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Remit to India

NRI remittances touched the magic figure of USD 24.1 billion in 2005-2006, making India the largest recipient of personal money transfers in the world. Remittances and flow of funds from migrant workers to India is a key resource in its emerging economy. Remittances from NRIs and the deposits maintained by them form a generous component (about 23%) of our external reserves.

A working report by the RBI on the cost of NRI remittances in May 2006 found that money flows are determined by the economic health in the host country. The dollars poured in from the Middle East workers in the 1980s, but the source of remittances has now shifted to the West, mainly the USA. This shift in source, says the study, has also meant that growth potential for remittance flows has now moved to traditionally high cost economies which will affect cost of NRI remittances.

Currently, the Middle East contributes to 35% of total inward remittances, followed by 30 to 35% from North America, 20% from Europe, and 10% from other regions. The global remittance market is estimated at $110 billion, including India-bound remittances of almost $11 billion.

Recommendations by the RBI on Remittances

  • The RBI has advised banks to minimize costs of remittances by reducing their charges at the domestic end and at the foreign end.
  • It has suggested an awareness programme through the banks' web sites to encourage NRIs to use Indian banks or foreign banks having branches in India to transfer money to India.
  • NRIs can affect the remittances in foreign currencies with instructions for conversion into Indian Rupees at the Indian end to get the benefit of a better exchange rate.
  • Moreover, public sector banks can explore the feasibility of setting up centralized remittance receiving centre, extending the scope of real time gross settlement between banks in India.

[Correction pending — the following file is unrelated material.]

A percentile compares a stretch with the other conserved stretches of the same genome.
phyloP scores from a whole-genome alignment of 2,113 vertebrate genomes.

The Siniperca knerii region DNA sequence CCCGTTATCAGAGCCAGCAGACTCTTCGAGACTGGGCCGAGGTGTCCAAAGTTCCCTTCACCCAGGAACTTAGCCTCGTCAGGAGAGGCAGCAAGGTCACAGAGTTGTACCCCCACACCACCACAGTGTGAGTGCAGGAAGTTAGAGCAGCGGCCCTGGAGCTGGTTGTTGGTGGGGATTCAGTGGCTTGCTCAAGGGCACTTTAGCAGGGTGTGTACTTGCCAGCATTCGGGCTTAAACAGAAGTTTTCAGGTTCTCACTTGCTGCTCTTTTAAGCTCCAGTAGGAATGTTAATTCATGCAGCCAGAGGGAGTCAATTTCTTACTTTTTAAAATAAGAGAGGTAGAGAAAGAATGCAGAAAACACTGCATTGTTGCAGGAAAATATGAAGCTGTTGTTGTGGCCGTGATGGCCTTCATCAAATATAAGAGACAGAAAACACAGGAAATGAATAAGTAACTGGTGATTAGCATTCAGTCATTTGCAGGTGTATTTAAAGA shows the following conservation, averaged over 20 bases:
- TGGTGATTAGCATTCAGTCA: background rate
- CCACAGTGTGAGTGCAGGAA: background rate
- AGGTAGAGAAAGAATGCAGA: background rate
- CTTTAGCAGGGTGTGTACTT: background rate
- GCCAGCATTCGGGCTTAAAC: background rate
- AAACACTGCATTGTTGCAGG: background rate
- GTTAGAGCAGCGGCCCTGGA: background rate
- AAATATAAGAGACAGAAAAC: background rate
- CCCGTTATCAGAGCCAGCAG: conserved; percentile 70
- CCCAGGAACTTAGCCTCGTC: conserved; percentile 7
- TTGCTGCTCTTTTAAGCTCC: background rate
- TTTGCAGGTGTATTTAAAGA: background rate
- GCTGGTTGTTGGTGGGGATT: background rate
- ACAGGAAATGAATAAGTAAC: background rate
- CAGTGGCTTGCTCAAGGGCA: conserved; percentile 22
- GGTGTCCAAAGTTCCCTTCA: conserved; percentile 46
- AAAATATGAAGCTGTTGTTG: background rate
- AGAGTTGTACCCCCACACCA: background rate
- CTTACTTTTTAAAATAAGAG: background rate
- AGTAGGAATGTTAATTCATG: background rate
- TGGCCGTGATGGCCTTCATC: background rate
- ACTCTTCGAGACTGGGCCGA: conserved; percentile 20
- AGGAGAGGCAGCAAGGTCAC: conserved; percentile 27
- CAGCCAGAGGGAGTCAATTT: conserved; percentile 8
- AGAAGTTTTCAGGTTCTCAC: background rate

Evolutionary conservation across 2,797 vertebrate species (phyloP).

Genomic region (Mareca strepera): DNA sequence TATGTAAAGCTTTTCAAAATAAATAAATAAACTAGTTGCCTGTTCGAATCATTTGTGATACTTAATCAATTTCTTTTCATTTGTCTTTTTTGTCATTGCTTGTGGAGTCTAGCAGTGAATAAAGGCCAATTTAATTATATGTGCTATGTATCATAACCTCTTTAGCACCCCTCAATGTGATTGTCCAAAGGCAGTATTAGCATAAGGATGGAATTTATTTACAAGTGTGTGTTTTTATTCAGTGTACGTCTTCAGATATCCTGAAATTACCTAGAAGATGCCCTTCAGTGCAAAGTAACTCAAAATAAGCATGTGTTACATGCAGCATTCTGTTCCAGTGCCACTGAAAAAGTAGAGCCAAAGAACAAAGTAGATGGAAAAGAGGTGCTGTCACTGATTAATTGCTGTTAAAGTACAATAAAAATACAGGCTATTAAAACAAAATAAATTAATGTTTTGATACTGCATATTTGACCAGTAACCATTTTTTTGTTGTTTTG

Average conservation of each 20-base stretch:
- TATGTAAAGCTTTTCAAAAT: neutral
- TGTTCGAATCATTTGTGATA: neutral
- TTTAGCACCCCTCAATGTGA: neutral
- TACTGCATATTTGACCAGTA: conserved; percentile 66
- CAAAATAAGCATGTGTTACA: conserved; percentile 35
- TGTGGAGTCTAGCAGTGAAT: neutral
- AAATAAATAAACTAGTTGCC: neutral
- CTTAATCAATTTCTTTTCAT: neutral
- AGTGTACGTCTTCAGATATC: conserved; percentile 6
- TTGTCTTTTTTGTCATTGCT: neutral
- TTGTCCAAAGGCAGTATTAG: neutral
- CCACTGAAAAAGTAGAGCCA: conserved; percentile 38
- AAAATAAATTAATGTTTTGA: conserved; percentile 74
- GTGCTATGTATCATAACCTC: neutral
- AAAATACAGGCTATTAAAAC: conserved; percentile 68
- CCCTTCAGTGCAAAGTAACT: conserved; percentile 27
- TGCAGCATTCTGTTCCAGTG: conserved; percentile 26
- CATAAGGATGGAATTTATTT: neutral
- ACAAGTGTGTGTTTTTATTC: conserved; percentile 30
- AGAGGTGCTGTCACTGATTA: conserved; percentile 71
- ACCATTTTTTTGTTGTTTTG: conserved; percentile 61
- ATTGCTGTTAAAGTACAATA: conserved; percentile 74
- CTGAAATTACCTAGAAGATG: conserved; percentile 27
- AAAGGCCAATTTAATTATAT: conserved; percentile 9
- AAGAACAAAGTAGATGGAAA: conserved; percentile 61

The report proposes to dispense with existing restrictions on the number of tie-ups by banks with exchange houses and the number of drawee branches for rupee drawing arrangements. However these relaxations could be extended to banks only with sound risk management systems.

Remittance services offered by a host of commercial banks or authorized dealers, and money exchange service providers have speeded up money transfers across borders. Technology (internet) has made cash transfers possible in minutes. Extending the scope of existing electronic transfer facilities would help bring down remittance charges further.

Overseas Remittance

On the other hand, the Reserve Bank of India in November, 2006 announced a series of measures to open up overseas investment by individuals.

  • The limit for overseas remittance by resident Indians has been doubled from $25,000 at present to $50,000 per financial year. The amount could be used either for current or capital account transactions or for a combination of both.
  • For outbound remittances, the RBI has removed the lock-in period for transfer of sale proceeds of immovable property in India by NRIs and PIOs. However, the lock-in is eliminated provided the amount being remitted does not exceed $1 million in any financial year out of the balances in their non-resident ordinary (NRO) accounts.

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